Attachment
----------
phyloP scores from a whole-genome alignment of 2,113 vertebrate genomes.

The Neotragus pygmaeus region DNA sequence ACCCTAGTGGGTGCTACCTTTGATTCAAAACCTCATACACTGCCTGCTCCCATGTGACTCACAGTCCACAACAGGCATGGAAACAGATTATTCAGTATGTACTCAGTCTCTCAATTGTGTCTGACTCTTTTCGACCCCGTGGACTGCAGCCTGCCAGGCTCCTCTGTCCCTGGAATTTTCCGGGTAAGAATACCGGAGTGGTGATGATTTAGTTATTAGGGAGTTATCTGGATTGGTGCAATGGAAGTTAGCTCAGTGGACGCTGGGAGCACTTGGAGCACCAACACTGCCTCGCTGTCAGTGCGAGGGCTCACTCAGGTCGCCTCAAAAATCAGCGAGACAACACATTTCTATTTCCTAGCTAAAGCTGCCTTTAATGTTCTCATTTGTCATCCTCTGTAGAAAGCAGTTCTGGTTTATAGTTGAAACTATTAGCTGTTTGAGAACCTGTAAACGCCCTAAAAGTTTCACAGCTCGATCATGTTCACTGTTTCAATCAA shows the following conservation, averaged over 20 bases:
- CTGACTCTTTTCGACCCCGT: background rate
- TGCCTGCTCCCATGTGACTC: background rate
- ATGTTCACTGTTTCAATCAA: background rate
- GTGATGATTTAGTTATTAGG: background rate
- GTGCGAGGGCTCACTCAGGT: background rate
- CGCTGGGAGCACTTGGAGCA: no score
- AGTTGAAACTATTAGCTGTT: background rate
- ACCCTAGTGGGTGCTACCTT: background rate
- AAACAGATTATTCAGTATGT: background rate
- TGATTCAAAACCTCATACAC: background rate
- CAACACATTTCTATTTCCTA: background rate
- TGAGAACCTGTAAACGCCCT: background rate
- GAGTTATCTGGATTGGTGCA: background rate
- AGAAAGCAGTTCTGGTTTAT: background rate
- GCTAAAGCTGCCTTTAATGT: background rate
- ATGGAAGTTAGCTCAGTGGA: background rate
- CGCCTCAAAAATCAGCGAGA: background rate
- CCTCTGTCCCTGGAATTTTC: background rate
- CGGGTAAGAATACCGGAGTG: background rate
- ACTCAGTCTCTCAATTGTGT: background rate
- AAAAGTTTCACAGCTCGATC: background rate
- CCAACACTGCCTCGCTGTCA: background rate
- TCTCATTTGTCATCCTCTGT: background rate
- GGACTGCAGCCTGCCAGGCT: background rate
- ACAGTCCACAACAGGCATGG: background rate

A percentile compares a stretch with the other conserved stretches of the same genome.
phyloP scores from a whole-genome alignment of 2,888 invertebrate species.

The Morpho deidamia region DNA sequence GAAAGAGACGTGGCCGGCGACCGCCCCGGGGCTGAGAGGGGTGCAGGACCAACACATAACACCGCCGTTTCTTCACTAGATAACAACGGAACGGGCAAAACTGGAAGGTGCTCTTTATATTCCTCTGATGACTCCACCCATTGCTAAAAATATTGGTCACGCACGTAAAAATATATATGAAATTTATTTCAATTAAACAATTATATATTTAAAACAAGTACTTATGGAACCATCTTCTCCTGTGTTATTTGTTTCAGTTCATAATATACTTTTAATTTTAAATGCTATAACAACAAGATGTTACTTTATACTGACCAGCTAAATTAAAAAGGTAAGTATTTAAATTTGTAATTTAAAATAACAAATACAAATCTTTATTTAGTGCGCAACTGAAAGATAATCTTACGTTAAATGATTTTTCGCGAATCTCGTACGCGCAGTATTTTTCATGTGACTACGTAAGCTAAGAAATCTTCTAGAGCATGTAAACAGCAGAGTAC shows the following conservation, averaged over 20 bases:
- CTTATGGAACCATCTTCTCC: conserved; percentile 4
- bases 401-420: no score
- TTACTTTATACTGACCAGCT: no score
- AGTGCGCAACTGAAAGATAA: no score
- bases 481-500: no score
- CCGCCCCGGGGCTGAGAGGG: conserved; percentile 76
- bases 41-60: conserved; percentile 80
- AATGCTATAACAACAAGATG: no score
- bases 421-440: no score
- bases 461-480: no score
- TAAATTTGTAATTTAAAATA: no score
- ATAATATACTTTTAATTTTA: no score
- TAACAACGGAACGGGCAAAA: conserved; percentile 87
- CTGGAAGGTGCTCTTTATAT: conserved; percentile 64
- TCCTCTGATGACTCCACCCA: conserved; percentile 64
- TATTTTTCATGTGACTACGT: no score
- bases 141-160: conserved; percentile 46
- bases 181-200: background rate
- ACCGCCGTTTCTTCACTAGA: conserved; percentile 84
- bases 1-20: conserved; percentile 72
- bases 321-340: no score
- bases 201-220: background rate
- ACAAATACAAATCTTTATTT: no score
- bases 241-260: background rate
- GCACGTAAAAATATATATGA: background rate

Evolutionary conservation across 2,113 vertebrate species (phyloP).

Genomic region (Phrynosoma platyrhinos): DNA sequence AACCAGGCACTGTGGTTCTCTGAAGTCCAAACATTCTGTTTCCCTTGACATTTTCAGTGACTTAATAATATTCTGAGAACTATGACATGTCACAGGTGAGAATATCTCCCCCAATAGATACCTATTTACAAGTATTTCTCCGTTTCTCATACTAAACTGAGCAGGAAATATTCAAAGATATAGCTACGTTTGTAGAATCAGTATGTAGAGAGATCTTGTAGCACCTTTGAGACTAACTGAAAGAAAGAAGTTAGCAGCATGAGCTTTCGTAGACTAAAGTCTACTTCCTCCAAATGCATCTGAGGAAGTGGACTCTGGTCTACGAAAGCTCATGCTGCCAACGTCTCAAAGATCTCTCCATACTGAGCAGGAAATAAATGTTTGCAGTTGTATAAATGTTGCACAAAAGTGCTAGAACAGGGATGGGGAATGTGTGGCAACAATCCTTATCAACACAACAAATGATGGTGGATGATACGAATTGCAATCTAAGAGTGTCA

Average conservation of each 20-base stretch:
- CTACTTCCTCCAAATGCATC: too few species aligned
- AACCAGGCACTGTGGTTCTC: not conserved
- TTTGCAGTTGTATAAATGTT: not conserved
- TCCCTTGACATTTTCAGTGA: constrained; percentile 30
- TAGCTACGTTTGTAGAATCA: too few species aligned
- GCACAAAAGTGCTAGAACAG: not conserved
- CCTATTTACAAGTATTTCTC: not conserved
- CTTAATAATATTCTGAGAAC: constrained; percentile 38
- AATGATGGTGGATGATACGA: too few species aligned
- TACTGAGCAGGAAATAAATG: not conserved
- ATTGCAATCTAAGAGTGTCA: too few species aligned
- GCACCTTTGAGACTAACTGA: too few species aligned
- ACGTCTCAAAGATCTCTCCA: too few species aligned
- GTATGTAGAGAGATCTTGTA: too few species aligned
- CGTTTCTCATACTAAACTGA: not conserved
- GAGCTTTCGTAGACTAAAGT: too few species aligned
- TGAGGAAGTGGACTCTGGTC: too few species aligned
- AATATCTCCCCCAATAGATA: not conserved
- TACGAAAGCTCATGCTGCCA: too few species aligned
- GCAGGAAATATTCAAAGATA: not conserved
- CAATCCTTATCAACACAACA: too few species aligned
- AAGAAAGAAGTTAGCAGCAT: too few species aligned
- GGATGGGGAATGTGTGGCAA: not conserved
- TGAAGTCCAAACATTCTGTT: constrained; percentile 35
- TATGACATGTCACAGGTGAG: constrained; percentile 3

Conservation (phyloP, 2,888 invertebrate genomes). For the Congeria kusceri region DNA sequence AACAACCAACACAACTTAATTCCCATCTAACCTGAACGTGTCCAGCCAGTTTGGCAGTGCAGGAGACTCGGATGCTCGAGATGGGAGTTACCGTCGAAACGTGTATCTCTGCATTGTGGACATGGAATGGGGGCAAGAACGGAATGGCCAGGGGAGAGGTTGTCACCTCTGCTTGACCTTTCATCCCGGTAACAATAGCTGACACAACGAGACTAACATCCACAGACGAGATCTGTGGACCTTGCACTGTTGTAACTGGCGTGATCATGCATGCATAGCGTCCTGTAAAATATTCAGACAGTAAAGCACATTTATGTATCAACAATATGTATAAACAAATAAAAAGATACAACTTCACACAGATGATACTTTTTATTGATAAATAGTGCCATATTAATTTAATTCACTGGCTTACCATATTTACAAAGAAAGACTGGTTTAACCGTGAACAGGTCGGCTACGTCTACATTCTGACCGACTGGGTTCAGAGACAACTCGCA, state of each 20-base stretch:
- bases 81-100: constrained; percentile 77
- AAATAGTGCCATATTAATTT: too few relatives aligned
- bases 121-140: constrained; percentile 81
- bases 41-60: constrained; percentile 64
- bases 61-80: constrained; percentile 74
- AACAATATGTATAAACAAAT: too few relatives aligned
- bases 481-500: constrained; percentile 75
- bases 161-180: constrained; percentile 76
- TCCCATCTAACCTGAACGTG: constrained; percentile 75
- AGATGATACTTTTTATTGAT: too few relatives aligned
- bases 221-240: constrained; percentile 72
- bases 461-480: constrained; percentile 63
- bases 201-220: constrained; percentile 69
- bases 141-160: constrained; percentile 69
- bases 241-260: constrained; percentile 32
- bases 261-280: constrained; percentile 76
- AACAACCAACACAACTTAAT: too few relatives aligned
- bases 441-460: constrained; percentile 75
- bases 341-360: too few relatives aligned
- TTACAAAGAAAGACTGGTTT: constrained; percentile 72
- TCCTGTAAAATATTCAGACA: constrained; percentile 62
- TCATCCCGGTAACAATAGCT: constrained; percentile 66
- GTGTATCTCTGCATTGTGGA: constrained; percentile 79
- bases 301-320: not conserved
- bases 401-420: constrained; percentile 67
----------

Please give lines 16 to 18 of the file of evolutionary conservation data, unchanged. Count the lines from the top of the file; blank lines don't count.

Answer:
- AGAAAGCAGTTCTGGTTTAT: background rate
- GCTAAAGCTGCCTTTAATGT: background rate
- ATGGAAGTTAGCTCAGTGGA: background rate